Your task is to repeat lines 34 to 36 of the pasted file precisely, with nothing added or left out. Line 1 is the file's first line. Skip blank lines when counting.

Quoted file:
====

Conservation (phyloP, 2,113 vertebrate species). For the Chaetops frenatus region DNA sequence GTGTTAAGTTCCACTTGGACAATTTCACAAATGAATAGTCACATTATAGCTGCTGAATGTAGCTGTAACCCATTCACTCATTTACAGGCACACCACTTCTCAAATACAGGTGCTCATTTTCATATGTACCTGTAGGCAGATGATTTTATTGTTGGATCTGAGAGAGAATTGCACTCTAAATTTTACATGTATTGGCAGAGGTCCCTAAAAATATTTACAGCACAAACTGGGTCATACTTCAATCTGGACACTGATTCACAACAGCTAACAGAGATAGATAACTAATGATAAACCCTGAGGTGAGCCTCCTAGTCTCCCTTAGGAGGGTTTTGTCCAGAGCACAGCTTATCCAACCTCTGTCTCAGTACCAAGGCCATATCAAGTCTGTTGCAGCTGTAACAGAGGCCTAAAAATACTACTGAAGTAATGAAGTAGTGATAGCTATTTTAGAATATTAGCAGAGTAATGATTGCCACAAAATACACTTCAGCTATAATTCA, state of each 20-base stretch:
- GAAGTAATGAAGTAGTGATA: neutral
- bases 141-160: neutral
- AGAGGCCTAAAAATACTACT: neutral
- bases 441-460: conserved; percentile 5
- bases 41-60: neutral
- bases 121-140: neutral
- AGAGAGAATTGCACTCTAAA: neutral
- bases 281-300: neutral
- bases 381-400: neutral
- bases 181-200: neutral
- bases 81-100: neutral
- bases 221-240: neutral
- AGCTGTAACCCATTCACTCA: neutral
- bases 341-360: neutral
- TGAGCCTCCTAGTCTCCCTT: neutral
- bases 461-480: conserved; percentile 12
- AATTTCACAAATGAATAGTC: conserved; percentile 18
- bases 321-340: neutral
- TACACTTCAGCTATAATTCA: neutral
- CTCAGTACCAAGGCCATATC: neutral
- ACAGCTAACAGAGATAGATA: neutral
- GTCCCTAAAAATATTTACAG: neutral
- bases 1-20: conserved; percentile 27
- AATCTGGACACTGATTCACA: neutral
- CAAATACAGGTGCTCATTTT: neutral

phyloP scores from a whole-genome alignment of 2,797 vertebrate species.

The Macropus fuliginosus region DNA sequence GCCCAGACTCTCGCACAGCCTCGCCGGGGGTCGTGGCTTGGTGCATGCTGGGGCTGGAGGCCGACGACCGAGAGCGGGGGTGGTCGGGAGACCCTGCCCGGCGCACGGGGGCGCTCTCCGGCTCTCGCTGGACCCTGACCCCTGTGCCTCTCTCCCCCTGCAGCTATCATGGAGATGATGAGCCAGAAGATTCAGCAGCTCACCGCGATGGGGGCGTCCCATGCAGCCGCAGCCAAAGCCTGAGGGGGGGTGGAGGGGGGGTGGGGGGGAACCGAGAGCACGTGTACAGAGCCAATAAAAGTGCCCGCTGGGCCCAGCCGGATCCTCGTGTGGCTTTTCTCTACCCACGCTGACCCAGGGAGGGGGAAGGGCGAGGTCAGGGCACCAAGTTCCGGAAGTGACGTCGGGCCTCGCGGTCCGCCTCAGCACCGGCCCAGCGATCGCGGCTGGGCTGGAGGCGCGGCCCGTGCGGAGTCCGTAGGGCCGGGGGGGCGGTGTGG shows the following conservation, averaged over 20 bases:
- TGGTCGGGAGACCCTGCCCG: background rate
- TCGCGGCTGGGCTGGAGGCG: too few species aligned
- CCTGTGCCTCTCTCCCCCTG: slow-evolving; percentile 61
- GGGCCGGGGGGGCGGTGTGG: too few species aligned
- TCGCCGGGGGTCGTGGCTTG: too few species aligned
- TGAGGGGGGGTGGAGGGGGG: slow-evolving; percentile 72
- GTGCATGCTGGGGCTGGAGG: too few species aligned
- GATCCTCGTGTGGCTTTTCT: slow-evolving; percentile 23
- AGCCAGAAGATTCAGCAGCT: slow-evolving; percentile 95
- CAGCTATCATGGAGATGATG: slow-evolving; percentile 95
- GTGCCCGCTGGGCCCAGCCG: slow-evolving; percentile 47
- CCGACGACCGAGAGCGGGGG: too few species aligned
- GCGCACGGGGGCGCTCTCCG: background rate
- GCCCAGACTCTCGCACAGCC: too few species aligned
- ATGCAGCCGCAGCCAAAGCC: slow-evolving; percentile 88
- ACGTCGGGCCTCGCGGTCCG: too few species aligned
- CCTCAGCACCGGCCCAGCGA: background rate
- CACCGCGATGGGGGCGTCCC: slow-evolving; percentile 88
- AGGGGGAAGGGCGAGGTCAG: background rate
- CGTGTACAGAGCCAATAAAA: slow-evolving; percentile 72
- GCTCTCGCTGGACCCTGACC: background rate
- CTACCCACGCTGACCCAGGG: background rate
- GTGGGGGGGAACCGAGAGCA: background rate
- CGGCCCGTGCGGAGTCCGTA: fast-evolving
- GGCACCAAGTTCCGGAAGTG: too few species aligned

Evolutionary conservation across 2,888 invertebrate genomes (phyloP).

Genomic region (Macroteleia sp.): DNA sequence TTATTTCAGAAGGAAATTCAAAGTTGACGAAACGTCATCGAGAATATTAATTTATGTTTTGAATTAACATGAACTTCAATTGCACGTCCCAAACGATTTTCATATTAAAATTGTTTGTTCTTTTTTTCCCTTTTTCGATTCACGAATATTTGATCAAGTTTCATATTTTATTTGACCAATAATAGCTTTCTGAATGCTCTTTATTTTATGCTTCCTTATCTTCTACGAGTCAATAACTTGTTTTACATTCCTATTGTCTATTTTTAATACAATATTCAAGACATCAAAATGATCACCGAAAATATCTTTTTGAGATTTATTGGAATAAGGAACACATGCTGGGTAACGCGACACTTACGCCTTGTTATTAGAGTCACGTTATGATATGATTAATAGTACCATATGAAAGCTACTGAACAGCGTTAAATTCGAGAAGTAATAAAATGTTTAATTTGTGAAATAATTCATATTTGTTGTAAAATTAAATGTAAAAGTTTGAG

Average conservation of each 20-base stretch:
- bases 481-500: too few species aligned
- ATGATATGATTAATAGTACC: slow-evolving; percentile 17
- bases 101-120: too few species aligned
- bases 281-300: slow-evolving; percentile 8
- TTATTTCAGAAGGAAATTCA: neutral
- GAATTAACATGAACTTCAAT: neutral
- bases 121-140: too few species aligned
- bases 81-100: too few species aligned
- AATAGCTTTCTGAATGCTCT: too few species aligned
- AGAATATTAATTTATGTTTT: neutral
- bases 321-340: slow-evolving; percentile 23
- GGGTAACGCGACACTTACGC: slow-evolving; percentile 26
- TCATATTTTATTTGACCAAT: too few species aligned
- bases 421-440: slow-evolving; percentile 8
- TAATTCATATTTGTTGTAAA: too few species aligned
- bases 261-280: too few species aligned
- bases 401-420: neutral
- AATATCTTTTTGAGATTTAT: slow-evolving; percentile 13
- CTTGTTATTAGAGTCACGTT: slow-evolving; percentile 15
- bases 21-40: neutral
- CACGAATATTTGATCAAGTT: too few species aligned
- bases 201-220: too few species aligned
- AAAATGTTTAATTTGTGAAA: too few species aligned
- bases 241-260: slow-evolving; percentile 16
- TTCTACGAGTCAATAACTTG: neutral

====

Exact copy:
- TGAGGGGGGGTGGAGGGGGG: slow-evolving; percentile 72
- GTGCATGCTGGGGCTGGAGG: too few species aligned
- GATCCTCGTGTGGCTTTTCT: slow-evolving; percentile 23